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I always have so much basil in my garden and it can turn black so fast. Here's what I do to have that garden-fresh basil flavor all year. I put fresh, cleaned basil leaves in the blender with just enough water to blend it to a thickened paste. I then pour the paste into ice-cube trays and freeze. Once frozen, I transfer cubes into zip-lock bags and store in the freezer. One cube equals about a small handful of basil leaves. I keep a couple of extra ice cube trays just for this.
I do a lot of Indo-Pak cooking so I also make a spice paste that is integral to that cuisine called "green masala" (which is a combination of cilantro, green chiles, mint, and fresh ginger root) using this same method.
Hint: Get odors out of ice-cube trays by soaking in hot water with a bit of dishwashing liquid and a few drops of bleach. Rinse well. No more blackened, wasted basil!
By douet from Clifton, NJ
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To have fresh chopped herbs, basil, marjoram, chives, dill weed, Italian parsley, etc. all winter long: Wash herbs, shake dry, process in food processor with about 1/2 c. water. Freeze in ice-cube trays, filling to top with additional water as necessary. I dump the frozen cubes into a zip-lock type freezer bag, excluding all air, then seal that bag in an additional bag of the same type, in the same manner.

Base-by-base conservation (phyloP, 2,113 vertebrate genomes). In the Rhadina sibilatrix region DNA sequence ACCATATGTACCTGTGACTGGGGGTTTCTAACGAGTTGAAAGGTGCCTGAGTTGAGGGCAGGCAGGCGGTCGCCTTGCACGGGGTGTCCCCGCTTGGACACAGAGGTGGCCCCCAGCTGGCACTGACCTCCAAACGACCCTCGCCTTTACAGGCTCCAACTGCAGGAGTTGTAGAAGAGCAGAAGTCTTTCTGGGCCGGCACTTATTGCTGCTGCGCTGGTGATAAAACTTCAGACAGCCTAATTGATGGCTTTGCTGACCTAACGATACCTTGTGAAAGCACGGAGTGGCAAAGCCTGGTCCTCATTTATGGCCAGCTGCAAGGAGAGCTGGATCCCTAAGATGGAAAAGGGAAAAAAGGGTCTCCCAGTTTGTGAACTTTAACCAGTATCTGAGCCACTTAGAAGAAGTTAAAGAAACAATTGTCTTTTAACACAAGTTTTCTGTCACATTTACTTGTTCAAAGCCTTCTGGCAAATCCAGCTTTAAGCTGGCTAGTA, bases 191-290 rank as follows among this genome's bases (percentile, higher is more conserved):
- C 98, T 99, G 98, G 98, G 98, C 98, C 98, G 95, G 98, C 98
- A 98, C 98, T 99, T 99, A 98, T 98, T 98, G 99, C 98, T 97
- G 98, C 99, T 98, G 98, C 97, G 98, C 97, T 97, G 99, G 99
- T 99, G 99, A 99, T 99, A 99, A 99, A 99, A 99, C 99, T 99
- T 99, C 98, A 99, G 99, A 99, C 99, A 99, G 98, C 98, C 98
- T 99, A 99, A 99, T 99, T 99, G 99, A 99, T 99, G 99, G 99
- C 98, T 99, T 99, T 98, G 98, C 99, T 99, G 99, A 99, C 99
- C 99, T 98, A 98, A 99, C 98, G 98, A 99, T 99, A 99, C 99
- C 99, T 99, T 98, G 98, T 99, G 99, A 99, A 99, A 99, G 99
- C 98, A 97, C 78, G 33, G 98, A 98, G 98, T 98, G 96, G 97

By Shagribe from Montana
I've been doing this for a long time. What's really nice about this method is that when the time comes to use them, they are still bright green! (09/13/2006)
Super idea! I get the fresh herbs at the store and never get to use much of it before it goes bad. So, this would be wonderful and basically pre-measured! Thanks! (09/13/2006)
|Some herbs freeze nicely and you can freeze them in their whole form. But others such as Parsley, Tarragon, and Basil don't freeze well. You may want to store the more fragile herbs by dehydrating first, then containing.|
I have a dehydrator and use it for my basil and parsley. Once dried, I put these herbs in air tight jars kept handy when I am cooking. It's a super way to save money, and growing your own plants always lets you know how healthy each plant remains.
Use your fresh herbs, or your own dried herbs by adding to any meal you prepare and enjoy much tastier meals.
By kittyhassparkle from Tacoma, WA
|Don't worry if you don't have a dehydrator. I chop up fresh herbs and put them on a plate or dish towel and dry them on the kitchen table. It takes just a few days. I won seven or eight blue ribbons at the fair for my dried herbs, plus a best-of-show ribbon for best dried foods last year. The premium money came in handy. Best of all, the herbs are always growing in my flower beds, so they were free, you might say. Most of them are either perennial or plant themselves year after year.|
|By Coreen (Guest Post)|